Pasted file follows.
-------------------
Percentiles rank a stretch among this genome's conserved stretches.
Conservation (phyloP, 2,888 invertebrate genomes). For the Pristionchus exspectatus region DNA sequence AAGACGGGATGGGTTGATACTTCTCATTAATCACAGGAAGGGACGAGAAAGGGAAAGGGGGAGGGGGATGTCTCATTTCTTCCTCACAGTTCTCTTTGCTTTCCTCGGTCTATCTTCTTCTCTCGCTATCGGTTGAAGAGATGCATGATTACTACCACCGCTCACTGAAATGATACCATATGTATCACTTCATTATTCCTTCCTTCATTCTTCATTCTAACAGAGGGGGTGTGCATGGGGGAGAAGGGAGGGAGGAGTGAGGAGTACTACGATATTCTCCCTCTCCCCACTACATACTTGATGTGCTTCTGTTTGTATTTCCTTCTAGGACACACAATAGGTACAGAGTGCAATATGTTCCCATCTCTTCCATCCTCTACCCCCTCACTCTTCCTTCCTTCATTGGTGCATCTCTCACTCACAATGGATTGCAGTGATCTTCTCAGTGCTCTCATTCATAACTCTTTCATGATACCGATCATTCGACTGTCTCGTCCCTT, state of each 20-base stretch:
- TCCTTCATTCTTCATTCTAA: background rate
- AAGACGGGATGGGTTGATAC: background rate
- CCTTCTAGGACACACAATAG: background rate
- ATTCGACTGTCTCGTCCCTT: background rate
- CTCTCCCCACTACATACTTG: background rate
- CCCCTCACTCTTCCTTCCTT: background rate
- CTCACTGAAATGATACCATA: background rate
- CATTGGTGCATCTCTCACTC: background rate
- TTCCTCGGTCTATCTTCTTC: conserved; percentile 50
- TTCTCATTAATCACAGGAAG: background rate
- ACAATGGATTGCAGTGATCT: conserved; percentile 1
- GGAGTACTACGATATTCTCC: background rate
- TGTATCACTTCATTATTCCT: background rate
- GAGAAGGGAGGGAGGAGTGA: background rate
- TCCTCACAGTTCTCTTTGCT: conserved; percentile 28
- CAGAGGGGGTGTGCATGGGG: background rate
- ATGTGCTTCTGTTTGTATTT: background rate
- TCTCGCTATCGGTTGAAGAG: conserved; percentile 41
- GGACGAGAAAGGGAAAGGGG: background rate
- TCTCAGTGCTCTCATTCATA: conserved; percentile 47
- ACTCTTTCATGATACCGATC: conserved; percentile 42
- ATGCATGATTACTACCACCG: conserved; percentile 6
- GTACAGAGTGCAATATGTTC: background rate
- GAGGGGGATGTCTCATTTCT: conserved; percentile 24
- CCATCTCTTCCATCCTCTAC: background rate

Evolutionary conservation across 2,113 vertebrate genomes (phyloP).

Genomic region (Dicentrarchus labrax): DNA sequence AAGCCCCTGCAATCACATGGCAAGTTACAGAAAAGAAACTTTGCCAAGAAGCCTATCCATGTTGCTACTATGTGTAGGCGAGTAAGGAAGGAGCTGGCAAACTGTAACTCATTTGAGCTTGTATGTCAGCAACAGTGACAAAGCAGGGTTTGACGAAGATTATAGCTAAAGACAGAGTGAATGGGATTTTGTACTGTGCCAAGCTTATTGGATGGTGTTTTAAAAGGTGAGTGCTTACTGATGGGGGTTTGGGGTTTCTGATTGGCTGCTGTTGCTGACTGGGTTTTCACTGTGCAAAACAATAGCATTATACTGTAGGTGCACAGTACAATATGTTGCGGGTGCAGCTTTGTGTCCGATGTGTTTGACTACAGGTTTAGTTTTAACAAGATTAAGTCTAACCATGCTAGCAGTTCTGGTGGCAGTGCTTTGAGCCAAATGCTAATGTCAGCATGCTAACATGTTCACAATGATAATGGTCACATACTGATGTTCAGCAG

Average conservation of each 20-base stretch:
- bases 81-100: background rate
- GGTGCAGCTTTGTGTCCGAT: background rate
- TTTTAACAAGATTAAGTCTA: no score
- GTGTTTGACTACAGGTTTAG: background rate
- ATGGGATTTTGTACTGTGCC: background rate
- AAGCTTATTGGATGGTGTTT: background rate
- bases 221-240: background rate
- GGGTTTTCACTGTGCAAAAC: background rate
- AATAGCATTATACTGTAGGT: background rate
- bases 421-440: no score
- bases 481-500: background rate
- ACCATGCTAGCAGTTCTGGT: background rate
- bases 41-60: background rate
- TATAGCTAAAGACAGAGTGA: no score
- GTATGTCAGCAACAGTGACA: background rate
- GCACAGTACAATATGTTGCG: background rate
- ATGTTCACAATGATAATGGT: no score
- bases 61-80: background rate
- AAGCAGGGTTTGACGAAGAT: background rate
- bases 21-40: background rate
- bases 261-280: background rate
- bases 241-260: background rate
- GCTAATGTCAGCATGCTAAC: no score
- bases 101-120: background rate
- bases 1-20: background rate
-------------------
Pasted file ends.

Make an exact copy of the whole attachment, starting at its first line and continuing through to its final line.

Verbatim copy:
Percentiles rank a stretch among this genome's conserved stretches.
Conservation (phyloP, 2,888 invertebrate genomes). For the Pristionchus exspectatus region DNA sequence AAGACGGGATGGGTTGATACTTCTCATTAATCACAGGAAGGGACGAGAAAGGGAAAGGGGGAGGGGGATGTCTCATTTCTTCCTCACAGTTCTCTTTGCTTTCCTCGGTCTATCTTCTTCTCTCGCTATCGGTTGAAGAGATGCATGATTACTACCACCGCTCACTGAAATGATACCATATGTATCACTTCATTATTCCTTCCTTCATTCTTCATTCTAACAGAGGGGGTGTGCATGGGGGAGAAGGGAGGGAGGAGTGAGGAGTACTACGATATTCTCCCTCTCCCCACTACATACTTGATGTGCTTCTGTTTGTATTTCCTTCTAGGACACACAATAGGTACAGAGTGCAATATGTTCCCATCTCTTCCATCCTCTACCCCCTCACTCTTCCTTCCTTCATTGGTGCATCTCTCACTCACAATGGATTGCAGTGATCTTCTCAGTGCTCTCATTCATAACTCTTTCATGATACCGATCATTCGACTGTCTCGTCCCTT, state of each 20-base stretch:
- TCCTTCATTCTTCATTCTAA: background rate
- AAGACGGGATGGGTTGATAC: background rate
- CCTTCTAGGACACACAATAG: background rate
- ATTCGACTGTCTCGTCCCTT: background rate
- CTCTCCCCACTACATACTTG: background rate
- CCCCTCACTCTTCCTTCCTT: background rate
- CTCACTGAAATGATACCATA: background rate
- CATTGGTGCATCTCTCACTC: background rate
- TTCCTCGGTCTATCTTCTTC: conserved; percentile 50
- TTCTCATTAATCACAGGAAG: background rate
- ACAATGGATTGCAGTGATCT: conserved; percentile 1
- GGAGTACTACGATATTCTCC: background rate
- TGTATCACTTCATTATTCCT: background rate
- GAGAAGGGAGGGAGGAGTGA: background rate
- TCCTCACAGTTCTCTTTGCT: conserved; percentile 28
- CAGAGGGGGTGTGCATGGGG: background rate
- ATGTGCTTCTGTTTGTATTT: background rate
- TCTCGCTATCGGTTGAAGAG: conserved; percentile 41
- GGACGAGAAAGGGAAAGGGG: background rate
- TCTCAGTGCTCTCATTCATA: conserved; percentile 47
- ACTCTTTCATGATACCGATC: conserved; percentile 42
- ATGCATGATTACTACCACCG: conserved; percentile 6
- GTACAGAGTGCAATATGTTC: background rate
- GAGGGGGATGTCTCATTTCT: conserved; percentile 24
- CCATCTCTTCCATCCTCTAC: background rate

Evolutionary conservation across 2,113 vertebrate genomes (phyloP).

Genomic region (Dicentrarchus labrax): DNA sequence AAGCCCCTGCAATCACATGGCAAGTTACAGAAAAGAAACTTTGCCAAGAAGCCTATCCATGTTGCTACTATGTGTAGGCGAGTAAGGAAGGAGCTGGCAAACTGTAACTCATTTGAGCTTGTATGTCAGCAACAGTGACAAAGCAGGGTTTGACGAAGATTATAGCTAAAGACAGAGTGAATGGGATTTTGTACTGTGCCAAGCTTATTGGATGGTGTTTTAAAAGGTGAGTGCTTACTGATGGGGGTTTGGGGTTTCTGATTGGCTGCTGTTGCTGACTGGGTTTTCACTGTGCAAAACAATAGCATTATACTGTAGGTGCACAGTACAATATGTTGCGGGTGCAGCTTTGTGTCCGATGTGTTTGACTACAGGTTTAGTTTTAACAAGATTAAGTCTAACCATGCTAGCAGTTCTGGTGGCAGTGCTTTGAGCCAAATGCTAATGTCAGCATGCTAACATGTTCACAATGATAATGGTCACATACTGATGTTCAGCAG

Average conservation of each 20-base stretch:
- bases 81-100: background rate
- GGTGCAGCTTTGTGTCCGAT: background rate
- TTTTAACAAGATTAAGTCTA: no score
- GTGTTTGACTACAGGTTTAG: background rate
- ATGGGATTTTGTACTGTGCC: background rate
- AAGCTTATTGGATGGTGTTT: background rate
- bases 221-240: background rate
- GGGTTTTCACTGTGCAAAAC: background rate
- AATAGCATTATACTGTAGGT: background rate
- bases 421-440: no score
- bases 481-500: background rate
- ACCATGCTAGCAGTTCTGGT: background rate
- bases 41-60: background rate
- TATAGCTAAAGACAGAGTGA: no score
- GTATGTCAGCAACAGTGACA: background rate
- GCACAGTACAATATGTTGCG: background rate
- ATGTTCACAATGATAATGGT: no score
- bases 61-80: background rate
- AAGCAGGGTTTGACGAAGAT: background rate
- bases 21-40: background rate
- bases 261-280: background rate
- bases 241-260: background rate
- GCTAATGTCAGCATGCTAAC: no score
- bases 101-120: background rate
- bases 1-20: background rate